Friday, January 11, 2019

Dungeon Dweller of Horror House

Did you really think we were done with the Werewolf Hunter?! Oh, Hell no... in fact, this post may at first look like a single Prof story presentation, but it's actually TWO stories-- you just have to read the other one over at AEET when you're finished here! It's a wonderfully wild, WTF explosion of werewolf / vampire insanity, a fantastically flipped-out freakshow, --and Saul Rosen's art is as gorgeously intense as Lily's. From the August 1943 issue of Rangers Comics #12.

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  1. Never heard of the undead having webbed hands before. That's a new one. I also love that there just so happens to be a handy dandy cabinet full of everything under the sun to deal with the supernatural.

  2. The writer seemed to make up the story as he went along- webbed hands of the undead? Powdered Lupin to destroy the undead? This was the horror comic version of Calvinball, who needs rules when the writer can just make up stuff on the spur of the moment?

    Werewolf Hunter falls into the category of weird but fun comics. Weird in a fun way.

  3. I know our Prof is written in a bunch of different ways -- sometimes a passive observer -- but this is my favorite style. There is not a single moment of indecision. It's like he's constantly on the look out for any, no matter how small, sign of evil and then he's off like a flash throwing stuff in it's face and just snuffing it out!

    It's so odd how some of these stories are so diametrically opposite!

    I love the sudden vampire, page 5, panel 8.

    I miss the pin-up clothes panels, though!

  4. Some observations:

    • It looks like Sterry's lawyer had never gone to the Sterry mansion, since he had to ask the cop on the motorcycle where it was. How did he finalized the deed? Those things require signatures. And why did he believe Sterry to be dead? Since the lawyer is the one who called Mrs. Weir by wire he must have found out about Sterry's "death" before she did. How? Sterry was in his house the whole time!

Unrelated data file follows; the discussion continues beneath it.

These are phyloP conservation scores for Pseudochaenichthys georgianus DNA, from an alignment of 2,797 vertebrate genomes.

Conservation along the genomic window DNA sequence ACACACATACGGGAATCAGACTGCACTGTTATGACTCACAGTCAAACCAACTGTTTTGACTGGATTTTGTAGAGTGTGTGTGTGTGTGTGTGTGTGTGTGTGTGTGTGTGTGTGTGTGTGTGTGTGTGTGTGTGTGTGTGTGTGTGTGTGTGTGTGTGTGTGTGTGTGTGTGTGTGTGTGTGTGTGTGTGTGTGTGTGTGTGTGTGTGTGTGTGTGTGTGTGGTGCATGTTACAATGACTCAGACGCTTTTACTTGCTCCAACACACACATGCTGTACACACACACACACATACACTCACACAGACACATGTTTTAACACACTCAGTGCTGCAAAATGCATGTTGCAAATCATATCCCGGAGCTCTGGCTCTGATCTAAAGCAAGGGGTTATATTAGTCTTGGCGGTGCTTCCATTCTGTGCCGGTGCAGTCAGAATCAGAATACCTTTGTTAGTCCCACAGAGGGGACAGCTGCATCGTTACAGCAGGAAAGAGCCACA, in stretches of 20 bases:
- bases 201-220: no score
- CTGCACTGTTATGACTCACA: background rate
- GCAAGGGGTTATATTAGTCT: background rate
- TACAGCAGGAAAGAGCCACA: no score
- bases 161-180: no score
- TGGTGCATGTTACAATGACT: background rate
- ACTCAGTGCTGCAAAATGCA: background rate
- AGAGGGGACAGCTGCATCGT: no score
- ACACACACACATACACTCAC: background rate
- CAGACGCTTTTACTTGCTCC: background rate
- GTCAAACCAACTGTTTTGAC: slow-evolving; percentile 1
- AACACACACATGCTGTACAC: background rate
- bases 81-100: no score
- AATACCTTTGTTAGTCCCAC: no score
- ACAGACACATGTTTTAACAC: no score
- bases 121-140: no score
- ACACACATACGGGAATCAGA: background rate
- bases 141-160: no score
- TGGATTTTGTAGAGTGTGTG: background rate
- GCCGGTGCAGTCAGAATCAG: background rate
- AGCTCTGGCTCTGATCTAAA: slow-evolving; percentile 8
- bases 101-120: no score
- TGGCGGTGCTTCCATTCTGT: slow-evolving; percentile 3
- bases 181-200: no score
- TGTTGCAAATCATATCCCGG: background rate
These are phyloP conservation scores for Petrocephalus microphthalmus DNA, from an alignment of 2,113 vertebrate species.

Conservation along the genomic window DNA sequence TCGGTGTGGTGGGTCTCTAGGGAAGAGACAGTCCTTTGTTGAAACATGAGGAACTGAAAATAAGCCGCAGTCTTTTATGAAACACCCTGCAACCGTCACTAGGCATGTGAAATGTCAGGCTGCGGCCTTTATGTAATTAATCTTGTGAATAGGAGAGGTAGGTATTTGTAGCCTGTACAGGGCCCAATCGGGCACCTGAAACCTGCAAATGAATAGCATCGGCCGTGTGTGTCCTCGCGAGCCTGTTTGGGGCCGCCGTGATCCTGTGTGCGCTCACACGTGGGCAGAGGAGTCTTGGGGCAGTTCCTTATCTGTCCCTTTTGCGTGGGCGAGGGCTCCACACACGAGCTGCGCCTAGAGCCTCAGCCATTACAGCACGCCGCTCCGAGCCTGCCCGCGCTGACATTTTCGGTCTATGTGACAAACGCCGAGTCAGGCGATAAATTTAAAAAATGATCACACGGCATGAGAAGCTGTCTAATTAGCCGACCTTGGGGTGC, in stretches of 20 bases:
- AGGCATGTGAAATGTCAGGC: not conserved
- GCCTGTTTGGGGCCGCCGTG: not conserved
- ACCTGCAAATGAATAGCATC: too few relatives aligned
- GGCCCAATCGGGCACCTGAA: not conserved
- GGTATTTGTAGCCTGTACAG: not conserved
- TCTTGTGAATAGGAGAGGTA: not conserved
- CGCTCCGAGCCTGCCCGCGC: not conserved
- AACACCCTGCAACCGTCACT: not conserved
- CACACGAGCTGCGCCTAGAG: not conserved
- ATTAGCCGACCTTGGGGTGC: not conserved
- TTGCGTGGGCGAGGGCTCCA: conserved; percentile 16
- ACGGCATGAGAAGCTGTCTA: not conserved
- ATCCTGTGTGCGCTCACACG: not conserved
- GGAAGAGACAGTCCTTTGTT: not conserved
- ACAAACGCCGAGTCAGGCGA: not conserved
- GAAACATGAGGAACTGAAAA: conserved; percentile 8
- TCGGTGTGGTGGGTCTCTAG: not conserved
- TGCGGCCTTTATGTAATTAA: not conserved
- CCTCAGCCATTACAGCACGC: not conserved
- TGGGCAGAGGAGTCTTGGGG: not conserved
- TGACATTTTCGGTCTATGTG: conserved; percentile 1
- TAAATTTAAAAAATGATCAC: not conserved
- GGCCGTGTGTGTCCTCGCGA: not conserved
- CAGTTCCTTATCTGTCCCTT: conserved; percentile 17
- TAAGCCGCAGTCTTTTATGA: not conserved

"My job is to find what killed that tramp last night". Poor cop, he'll never know it was Sterry, the werewolf.

    • Mrs. Weir presumably did not shake hands with the professor and the lawyer or her webbed hands would have given her away even earlier.

    • It's too bad that Mrs. Weir could completely change her appearance (and for the better!) except for those damn hands.

    • If you are a vampire don't keep huge mirrors in the house.

    • And don't keep a closet full of powders that can kill you.

    • I'd never seen a story where a vampire turned a guy into a werewolf.

    "I heard of you Broussard, and deeded this house to you knowing you would come! Deliver me from the undead!" And immediately Sterry kills himself.

    • A stake through the heart will kill a werewolf. Much cheaper than using silver.

    • One wonders why Sterry had to deed his house to Broussard just to get him to come. Since Sterry could apparently communicate with his lawyer why not get him to just ask Broussard to come to his house?

    "I intend to stay in this house and dedicate my life to carrying out his work". Sure, you'll just have to explain to the police why Sterry's dead body is in the cellar of that house—now your house—with a stake through his heart!

    I found the story entertaining in its randomness.

  5. Brian Barnes, quite frankly, I love the stories where the Professor jumps into action--especially when he starts knocking people out and tackling them in order to get to the danger!

    The odd part though,is that there are at least three stories in this series that DON'T contain the professor at all--although they retain the title. There's still supernatural elements and all that, but the Professor is nowhere to be seen.

  6. Over the top!


  7. I am incredibly drawn to the strange world mapped on page four (panel six). So like our own, and yet so different. What wonders do its green oceans hold? What peculiarities its mysterious pink Florida, thicker than strictly necessary, or it's strange, truncated Mexico? The mind reels at this undead magical demonological orb.

  8. JMR777, what an apt description! Calvinball indeed!

    Mestiere, watch "The Return of the Vampire" (Columbia 1943).

    Thanks for another WH story!

  9. Brian Barnes' and glowworm's comments are right about the Professor snapping into action, but to me that has a downside. A vampire hunter type character (even a respected one like Van Helsing) is a sort of amateur detective, and sometimes (even in a really escapist story) an amateur detective throwing their weight around with people can annoy me. So when practically the second thing he says to Mrs. Weir is "Answer me, woman!" that's a pretty big example!